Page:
Bob Daisley Interview-Talks Blizzard of Ozz, Diary of a Madman, Bark at the Moon

February 19, 2018

Jimmy Kay from Canada's The Metal Voice recently spoke to legendary Ozzy Osbourne Black Sabbath, Rainbow, Gary Moore and Uriah Heep bassist and songwriter Bob Daisley.

In the interview  Bob Daisley spoke about his time in Rainbow with Ronnie James Dio  and goes in depth in regards to the writing and recording sessions on the classic Ozzy Osbourne albums,  Blizzard of Ozz, Diary of a Madman, Bark at the Moon, The Ultimate Sin and No Rest for the Wicked.  As well Daisley talks about the court challenges he and drummer Lee Kerslake  pursued over the years against Don Arden of Jet Records over unpaid royalties.

When asked about his dismissal from Rainbow during the Ronnie James Dio years (5:29)
"In 1978 Ritchie Blackmore decided that he wanted to go a little more commercial he wanted to have hit records, chart success, so he got a new line up. Ritchie did have the chart success that he wanted with his new singer Graham Bonnet but I think it was at the expense of a certain amount of respect  because Rainbow became sort of poppy and commercial. You can't knock the success but I don't think it was the best versions of Rainbow. The classic lineup what other people say is the lineup with Ronnie James Dio, Blackmore, Cozy Powell and David Stone and myself." 

On his first rehearsal with Ozzy (9:47)
"I took the train to Stafford England, I got to Ozzy's house and he had a couple of other guys there a drummer and a guitarist and I don't know who they were, nice blokes but I wasn't sort of knocked out by them, no real spark there, it was just ok no real chemistry. So I went to the kitchen with Ozzy and I said look if you want to be serious about this I would like to form a band with you but I don't think these two other guys are world class players. Ozzy said ok one minute, Ozzy walked back into the rehearsal room and he told those two, pack up fellas it's not going to work out and they were gone, on the spot."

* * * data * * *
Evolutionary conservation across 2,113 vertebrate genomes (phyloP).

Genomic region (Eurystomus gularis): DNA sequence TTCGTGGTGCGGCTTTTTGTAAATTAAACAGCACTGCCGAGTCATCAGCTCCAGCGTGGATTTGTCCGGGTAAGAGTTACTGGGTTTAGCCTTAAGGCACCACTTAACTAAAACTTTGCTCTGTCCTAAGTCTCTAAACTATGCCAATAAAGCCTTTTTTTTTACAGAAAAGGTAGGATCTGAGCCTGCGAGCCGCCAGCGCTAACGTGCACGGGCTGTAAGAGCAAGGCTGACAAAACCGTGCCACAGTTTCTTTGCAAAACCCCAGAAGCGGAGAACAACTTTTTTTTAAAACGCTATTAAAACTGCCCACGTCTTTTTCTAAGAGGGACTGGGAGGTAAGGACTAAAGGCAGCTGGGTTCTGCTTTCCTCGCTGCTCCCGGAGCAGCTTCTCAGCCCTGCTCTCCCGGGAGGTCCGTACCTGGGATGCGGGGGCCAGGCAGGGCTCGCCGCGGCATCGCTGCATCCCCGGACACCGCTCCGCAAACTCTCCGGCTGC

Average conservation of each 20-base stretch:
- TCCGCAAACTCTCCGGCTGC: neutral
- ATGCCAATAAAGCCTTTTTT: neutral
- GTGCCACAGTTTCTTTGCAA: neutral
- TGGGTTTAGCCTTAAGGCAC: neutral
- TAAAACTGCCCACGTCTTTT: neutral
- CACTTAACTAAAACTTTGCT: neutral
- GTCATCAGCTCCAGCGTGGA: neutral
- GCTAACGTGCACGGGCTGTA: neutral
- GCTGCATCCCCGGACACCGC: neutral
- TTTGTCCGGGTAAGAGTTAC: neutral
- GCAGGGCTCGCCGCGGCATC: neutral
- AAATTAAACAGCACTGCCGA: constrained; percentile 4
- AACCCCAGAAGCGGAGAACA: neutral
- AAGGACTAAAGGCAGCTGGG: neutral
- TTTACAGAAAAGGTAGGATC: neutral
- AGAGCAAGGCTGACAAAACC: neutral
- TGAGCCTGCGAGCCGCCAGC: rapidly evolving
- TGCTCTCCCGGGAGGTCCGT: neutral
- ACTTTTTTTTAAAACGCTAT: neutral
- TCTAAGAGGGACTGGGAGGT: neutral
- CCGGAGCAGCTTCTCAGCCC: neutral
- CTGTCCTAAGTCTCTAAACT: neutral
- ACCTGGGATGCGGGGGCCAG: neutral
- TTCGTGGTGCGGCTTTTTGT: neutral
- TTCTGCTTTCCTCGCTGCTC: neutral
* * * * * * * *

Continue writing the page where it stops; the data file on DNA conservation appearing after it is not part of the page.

When asked about his original contract stipulations with Jet Records and how he was fired from Ozzy's band (13:41)
"An average deal in those days was around 12% of retail so we were suppose to have 12% for the whole band and because Ozzy had just come out of Black Sabbath and he was already signed to Jet Records as their artist we decided that we thought it was fair that Ozzy gets 6% for himself. The other 6% was suppose to be split between guitarist Randy Rhoads, drummer Lee Kerslake and myself we were suppose to get 2% each. And that would change as we went further down the line as it became more of a band. Also It was a band it wasn't a solo project, it was a band called The Blizzard of Ozz. We didn't actually sign the contract because things were getting changed all the time, we had our law firm and they had their law firm and lots of back and forth."